IT’S CHRISTMAS TIME. Dang do I love the time between Thanksgiving and New Year’s Day. Christmas lights, trees, turkeys legs, glazed ham, my famous cheesecake. It’s ALL good AND plenty. A few months ago I received an unexpected gift when my #eduRIVAL, Rachel Jones, (she’s from England) mentioned my blog in her November post “My inspiration. Ten Edublogs you might not read but probably should” Reading her post made me feel like this:
Shortly after this wonderful gift I got a present in the mail. My awesome friend Eric Saibel sent me this:
Why? Well, I talked to his staff about Social Media in the classroom during a GOA (Google On Air) and because he leads with two swords, he went overboard in sending me Pirate swag. Of course there was a string attached; I owed HIM a favor, and he was happy enough to cash in after he created #EduBlogs, a website dedicated to sharing the best Educational Blogs in the WORLD.
So here’s your gift Eric. I hope you enjoy it. Of course I’m going to do it MY WAY.
Not every blog here is a K12 teacher blog, but each one teaches me, and makes me think in a way that I find essential to my classroom learning. Each of the following blogs are as well known to me as the fingers on my hand. So here are the fingers of my learning.
LEFT pinky finger: 99U: Yeah it’s not as useful as a thumb or as weighty as a middle finger, but I’d have a hard time typing or grabbing without my pinky finger. 99U is a daily visit. With short and to-the-point posts about everything creative and innovative. One day I hope and pray to find myself at their annual conference. I’ll need a financial angel for that. Some of my favorite posts this year are:
- Use Your Anger to Smash Creative Blocks (so true with blogging)
- The Surprising Benefits of a Creative Rivalry (it’s like they were reading my mind @ #eduRIVALS)
- Never Show up to a Brainstorming Meeting Empty-handed
RIGHT pinky finger: How I Work: So this isn’t so much a site as a running feature on LifeHacker and I love it. Lifehacker interviews people and asks them questions about how they work. It’s similar in nature to the Stephen Davis’ productivity hacks series.
- Guy Kawasaki: This was a GREAT How I Work—just loved seeing his approach to work and life, I also like when they include a screenshot of people’s devices so you can SEE the apps. If you don’t know who Guy Kawasaki is… shame. I’ve used his presentation ideas with students and they work.
- Cory Doctorow: If you follow me on Twitter you know that I’m a shameless Tweeter of the website that Cory co-runs- BoingBoing.net so of course I was hooked when they ran a How I Work series on Cory Doctorow.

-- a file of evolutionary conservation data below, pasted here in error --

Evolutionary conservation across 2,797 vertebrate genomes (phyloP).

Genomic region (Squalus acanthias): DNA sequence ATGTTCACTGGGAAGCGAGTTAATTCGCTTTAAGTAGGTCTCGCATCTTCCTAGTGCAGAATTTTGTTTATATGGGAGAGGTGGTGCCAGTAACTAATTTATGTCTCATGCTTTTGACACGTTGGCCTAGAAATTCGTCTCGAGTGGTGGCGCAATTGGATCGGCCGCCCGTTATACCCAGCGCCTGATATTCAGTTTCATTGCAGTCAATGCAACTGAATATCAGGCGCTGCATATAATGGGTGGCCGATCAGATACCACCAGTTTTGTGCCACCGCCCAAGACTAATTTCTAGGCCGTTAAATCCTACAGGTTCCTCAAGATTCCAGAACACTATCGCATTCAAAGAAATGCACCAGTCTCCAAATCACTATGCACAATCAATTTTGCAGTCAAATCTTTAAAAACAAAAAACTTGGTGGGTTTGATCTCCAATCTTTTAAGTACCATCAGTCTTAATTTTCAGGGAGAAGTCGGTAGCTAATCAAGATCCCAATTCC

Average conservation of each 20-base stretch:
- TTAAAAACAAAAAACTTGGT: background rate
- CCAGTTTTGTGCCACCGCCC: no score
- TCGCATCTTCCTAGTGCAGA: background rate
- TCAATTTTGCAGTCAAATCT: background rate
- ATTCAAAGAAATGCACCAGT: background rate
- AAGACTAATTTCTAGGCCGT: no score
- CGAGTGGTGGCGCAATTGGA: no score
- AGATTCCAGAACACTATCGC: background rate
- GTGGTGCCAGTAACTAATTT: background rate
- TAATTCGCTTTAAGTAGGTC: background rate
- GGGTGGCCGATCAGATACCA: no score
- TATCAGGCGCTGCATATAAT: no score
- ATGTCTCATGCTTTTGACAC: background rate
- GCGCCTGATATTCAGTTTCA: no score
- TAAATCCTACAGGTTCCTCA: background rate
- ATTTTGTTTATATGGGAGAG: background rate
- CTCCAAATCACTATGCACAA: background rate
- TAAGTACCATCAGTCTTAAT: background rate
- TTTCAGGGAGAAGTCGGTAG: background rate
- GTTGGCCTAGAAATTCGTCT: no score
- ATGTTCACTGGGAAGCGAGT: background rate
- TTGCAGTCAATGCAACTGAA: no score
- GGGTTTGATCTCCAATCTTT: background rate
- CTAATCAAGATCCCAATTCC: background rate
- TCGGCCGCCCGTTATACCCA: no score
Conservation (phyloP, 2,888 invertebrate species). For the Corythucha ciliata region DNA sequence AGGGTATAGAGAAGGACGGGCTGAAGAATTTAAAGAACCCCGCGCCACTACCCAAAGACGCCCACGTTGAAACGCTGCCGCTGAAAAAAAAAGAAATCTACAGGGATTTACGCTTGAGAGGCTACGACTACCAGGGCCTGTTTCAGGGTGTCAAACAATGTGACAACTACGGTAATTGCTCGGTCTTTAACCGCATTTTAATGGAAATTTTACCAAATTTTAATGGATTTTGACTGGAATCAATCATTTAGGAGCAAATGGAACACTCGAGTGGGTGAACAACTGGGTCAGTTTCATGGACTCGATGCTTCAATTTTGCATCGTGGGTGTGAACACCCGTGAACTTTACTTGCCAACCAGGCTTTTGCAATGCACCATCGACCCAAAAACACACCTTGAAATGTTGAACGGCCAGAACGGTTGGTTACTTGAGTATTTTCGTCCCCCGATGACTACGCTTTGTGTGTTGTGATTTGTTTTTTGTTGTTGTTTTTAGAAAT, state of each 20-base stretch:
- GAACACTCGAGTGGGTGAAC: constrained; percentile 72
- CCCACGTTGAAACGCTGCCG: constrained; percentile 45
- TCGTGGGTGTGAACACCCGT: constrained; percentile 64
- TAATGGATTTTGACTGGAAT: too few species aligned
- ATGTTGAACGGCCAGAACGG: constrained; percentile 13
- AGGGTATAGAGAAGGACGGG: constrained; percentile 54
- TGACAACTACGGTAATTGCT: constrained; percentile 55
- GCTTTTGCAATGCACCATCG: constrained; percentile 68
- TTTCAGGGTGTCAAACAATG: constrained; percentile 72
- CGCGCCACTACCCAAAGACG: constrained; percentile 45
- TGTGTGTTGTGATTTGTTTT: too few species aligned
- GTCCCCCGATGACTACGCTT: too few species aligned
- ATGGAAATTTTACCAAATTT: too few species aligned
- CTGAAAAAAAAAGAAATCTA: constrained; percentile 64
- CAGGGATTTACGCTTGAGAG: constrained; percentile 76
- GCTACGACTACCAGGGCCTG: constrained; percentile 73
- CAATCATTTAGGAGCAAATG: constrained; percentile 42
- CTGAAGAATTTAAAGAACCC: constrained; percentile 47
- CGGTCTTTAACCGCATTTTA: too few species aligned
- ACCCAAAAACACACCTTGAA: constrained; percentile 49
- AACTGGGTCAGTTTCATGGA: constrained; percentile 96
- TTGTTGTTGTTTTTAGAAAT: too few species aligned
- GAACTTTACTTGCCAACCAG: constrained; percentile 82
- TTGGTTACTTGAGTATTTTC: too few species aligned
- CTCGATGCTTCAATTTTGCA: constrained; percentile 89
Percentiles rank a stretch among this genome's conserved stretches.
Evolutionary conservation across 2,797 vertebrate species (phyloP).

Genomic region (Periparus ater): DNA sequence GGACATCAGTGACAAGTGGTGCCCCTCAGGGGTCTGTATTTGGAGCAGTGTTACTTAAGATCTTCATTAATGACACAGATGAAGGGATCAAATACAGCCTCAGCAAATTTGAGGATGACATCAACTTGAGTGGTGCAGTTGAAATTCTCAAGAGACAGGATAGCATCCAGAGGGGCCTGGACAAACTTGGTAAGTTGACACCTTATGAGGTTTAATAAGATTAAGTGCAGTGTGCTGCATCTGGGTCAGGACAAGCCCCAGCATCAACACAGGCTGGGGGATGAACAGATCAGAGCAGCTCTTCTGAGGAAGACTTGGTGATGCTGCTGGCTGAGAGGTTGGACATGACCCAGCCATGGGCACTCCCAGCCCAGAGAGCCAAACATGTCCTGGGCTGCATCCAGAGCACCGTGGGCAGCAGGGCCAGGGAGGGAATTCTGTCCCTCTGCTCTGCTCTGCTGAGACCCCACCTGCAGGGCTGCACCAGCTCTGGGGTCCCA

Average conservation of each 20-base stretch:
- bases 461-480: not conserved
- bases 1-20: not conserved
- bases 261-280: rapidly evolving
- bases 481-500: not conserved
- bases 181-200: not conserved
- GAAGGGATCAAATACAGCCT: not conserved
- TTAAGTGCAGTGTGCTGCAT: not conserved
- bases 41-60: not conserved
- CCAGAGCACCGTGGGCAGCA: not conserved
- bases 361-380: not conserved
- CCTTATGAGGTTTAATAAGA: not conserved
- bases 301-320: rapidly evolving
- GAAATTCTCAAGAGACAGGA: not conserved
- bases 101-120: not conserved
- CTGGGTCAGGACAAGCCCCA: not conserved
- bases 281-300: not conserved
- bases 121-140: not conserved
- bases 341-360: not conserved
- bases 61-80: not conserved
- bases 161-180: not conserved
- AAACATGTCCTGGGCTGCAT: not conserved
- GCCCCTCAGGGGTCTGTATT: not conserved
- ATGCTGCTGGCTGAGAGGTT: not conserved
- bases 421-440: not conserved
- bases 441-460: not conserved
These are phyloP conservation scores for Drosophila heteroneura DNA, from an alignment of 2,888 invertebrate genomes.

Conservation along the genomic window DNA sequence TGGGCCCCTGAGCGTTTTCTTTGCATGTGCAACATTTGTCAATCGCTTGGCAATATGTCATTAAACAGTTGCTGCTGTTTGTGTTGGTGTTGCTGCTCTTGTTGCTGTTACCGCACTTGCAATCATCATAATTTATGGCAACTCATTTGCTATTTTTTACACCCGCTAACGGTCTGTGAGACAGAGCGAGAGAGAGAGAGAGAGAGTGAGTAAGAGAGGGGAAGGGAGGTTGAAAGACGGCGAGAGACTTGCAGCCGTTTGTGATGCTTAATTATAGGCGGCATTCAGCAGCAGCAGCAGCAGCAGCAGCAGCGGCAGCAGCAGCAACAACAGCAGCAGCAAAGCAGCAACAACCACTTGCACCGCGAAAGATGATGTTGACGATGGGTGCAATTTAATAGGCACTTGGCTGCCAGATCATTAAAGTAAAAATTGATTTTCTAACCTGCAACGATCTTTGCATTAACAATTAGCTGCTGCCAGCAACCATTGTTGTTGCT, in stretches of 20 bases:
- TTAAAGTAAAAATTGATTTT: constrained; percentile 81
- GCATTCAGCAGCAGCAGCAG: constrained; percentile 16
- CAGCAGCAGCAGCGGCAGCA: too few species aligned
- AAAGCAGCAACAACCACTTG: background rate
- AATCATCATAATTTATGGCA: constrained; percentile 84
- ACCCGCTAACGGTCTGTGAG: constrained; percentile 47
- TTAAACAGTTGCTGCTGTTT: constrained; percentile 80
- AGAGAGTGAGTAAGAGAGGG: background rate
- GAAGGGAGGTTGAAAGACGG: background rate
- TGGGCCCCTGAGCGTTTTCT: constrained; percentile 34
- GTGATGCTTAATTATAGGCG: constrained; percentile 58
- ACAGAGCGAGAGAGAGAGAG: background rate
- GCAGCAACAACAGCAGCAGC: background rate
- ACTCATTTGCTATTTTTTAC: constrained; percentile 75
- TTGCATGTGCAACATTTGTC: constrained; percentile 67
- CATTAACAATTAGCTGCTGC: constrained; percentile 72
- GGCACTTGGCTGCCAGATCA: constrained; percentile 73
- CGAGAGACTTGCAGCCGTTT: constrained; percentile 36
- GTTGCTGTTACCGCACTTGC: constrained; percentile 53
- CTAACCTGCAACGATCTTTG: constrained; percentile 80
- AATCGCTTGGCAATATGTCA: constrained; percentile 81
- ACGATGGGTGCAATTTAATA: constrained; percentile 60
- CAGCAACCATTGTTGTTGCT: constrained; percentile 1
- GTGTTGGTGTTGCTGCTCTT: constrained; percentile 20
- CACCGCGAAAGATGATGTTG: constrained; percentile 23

- The Guys who run Rap Genius (such a cool website) Usually the How I Work series is just about one person, but this time it was about a team. They are pretty funny and you can see their team strategies and work-flow in how they answer their questions.
LEFT ring finger: Sean Cole’s Ideas Out There: I’m completely married to Sean’s thinking and his blog. His blog was probably the first blog I ever followed once I started blogging. In fact the first post I read on his blog was this passionate post about teaching in an all-boy’s classroom. Here are a few posts you should check out:
- What’s Missing in our Classrooms: 2,539+ words of pure awesome. Half of why I love Sean is that he loves long-form blog posting. I’ve had more than one teacher confess that they don’t finish my blog posts because they are too long (ironic no?) I half imagine that the only people who finish reading my blog posts are people stuck in line, on a plane, on a train, or in a bathroom.
- Kid’s Write: The Value of Thinking Critically: Dear god… why didn’t I think of this. Sean has his students write some of his blog posts. BRILLIANT.
- Of Steinbeck and the Joys of Extended Pleasures: Did Sean just write a blog post about the pleasure of reading… of reading Steinbeck? Ring get on that finger.
RIGHT ring finger: Austin Kleon’s Blog. Austin is so amazing that I don’t even care whether he follows me, or interacts with me I just want him to keep sharing. And share he does. If you EVER want to convince someone why sharing your WORK is important- not completed work, your work process, just follow his blog. My friend Sean Ziebarth turned me on to him, I bought Austin Kleon’s book, we modeled our Instructional Rounds process after his book and the rest is glorious history: past, present and future. Here are three essential reads from this year:
- A Poem A Day: YES!
- Keep your overhead low: YES! YES! (It’s like a mix of a blog post by Mark Cuban (His blog is also a must read) and Cal Newport (talk more about his below) and this blog post.)
- SHUT UP and Write the Book: CHECK PLEASE- I’m FULL… Thank you Mr. Kleon.